Jan Brueghel the Younger
Antwerp 1601 - Antwerp 1678
Frans Francken the Younger
Antwerp 1581 - 1642
Madonna and Child with St. Anne and St. John the Baptist, surrounded by a flower garland.
Oil on Panel, 54.6 x 41.9 cm
Signed lower right within the cartouche: ffranck
A new type of flower painting showing floral garlands surrounding a religious scene was introduced in the early seventeenth century by the Antwerp flower painter Daniel Seghers (1590-1661). Seghers himself part of the Antwerp Jesuit Order, began producing floral garland paintings and floral cartouches from?1625 onwards. In such compositions Seghers would be responsible for the floral painting while a contemporary artist would add the figurative element in the middle cartouche. Conventionally flowers were associated with the Virgin (including iris, aquilegia, lily of the valley, pink, and heartsease) strongly suggest that the centre was intended to be filled by a head of the Virgin. These type of floral compositions with a religious cartouche in its centre became much loved and initiated many fruitful collaborations amongst artists.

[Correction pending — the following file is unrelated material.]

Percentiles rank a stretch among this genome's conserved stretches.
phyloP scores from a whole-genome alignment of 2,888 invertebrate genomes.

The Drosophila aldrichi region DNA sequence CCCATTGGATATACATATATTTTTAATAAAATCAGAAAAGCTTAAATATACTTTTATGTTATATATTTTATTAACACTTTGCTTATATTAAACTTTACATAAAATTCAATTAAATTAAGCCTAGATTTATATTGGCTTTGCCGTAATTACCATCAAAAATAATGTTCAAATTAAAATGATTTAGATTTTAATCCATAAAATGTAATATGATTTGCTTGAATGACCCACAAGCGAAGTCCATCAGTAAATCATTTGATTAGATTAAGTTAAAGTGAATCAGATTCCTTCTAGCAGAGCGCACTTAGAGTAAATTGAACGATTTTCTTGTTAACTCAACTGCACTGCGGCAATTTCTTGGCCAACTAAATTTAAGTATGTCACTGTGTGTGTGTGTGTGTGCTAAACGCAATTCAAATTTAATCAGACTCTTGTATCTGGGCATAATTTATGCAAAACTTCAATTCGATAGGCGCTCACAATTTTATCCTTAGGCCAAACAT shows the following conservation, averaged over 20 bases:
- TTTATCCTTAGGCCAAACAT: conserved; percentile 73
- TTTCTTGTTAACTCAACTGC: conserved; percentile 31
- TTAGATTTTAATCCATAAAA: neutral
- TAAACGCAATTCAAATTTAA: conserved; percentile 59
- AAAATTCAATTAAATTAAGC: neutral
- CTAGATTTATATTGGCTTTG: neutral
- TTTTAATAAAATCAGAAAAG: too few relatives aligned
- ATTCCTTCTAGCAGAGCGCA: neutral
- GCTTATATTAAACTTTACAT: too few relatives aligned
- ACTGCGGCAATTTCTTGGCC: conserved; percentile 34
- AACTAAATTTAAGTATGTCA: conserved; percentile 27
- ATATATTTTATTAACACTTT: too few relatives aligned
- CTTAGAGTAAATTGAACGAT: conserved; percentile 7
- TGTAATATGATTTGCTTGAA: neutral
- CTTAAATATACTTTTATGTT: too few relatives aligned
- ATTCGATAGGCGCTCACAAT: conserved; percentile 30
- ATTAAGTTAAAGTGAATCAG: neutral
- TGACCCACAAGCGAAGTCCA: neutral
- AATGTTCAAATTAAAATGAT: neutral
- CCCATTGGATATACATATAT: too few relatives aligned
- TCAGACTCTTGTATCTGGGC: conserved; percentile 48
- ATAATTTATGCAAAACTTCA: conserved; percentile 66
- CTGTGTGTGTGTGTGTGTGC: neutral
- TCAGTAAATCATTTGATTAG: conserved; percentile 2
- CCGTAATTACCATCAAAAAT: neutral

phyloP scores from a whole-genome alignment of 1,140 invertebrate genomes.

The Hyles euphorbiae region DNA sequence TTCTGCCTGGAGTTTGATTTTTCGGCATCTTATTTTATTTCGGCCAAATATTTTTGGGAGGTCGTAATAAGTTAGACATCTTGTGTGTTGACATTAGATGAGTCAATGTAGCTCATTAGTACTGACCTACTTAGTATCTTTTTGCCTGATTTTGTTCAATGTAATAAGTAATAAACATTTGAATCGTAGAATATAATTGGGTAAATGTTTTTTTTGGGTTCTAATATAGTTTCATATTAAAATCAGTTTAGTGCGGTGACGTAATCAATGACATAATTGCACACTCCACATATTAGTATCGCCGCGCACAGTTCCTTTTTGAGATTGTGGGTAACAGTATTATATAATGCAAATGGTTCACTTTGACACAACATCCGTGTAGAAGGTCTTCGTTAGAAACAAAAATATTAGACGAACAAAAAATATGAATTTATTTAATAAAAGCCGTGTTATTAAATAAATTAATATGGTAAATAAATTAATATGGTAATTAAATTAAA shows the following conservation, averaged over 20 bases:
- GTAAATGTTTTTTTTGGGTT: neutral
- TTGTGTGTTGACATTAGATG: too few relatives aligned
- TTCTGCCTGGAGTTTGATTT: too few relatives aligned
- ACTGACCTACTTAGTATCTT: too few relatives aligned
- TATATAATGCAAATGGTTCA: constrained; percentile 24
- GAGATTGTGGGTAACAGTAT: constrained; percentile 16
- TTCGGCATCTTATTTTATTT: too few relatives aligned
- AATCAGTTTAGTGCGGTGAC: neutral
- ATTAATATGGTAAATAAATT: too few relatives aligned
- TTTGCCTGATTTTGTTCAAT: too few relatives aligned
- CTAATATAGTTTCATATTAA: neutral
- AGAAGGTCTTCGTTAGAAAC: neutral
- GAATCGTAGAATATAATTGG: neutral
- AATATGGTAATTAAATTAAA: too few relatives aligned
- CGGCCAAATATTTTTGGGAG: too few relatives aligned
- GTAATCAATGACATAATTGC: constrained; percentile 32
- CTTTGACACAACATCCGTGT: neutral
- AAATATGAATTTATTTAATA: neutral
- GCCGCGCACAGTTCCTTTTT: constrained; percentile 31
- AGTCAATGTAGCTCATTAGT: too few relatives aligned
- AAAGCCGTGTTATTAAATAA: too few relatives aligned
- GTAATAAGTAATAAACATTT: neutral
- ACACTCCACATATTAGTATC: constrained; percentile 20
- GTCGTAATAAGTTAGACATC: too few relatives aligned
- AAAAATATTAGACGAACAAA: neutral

Frans Francken the Younger and Jan Brueghel the Younger frequently collaborated on paintings of this type with a Catholic image at centre, painted by Francken, and a floral garland surrounding it, painted by Brueghel. Our painting is an especially fine example of their collaborative works, which were popular in their native Antwerp, a Catholic centre. The iconographic tradition for this imagery comes from a centuries-old tradition of adorning Christian statues with floral wreaths on feast days.
The religious motif can be compared to the bottom left part of the Allegory of the Christ Child as the Lamb of God, dated 1616, in the Rijksmuseum of Amsterdam (see U. Härting, Frans Francken der Jüngere, Freren 1989, no. 360, reproduced).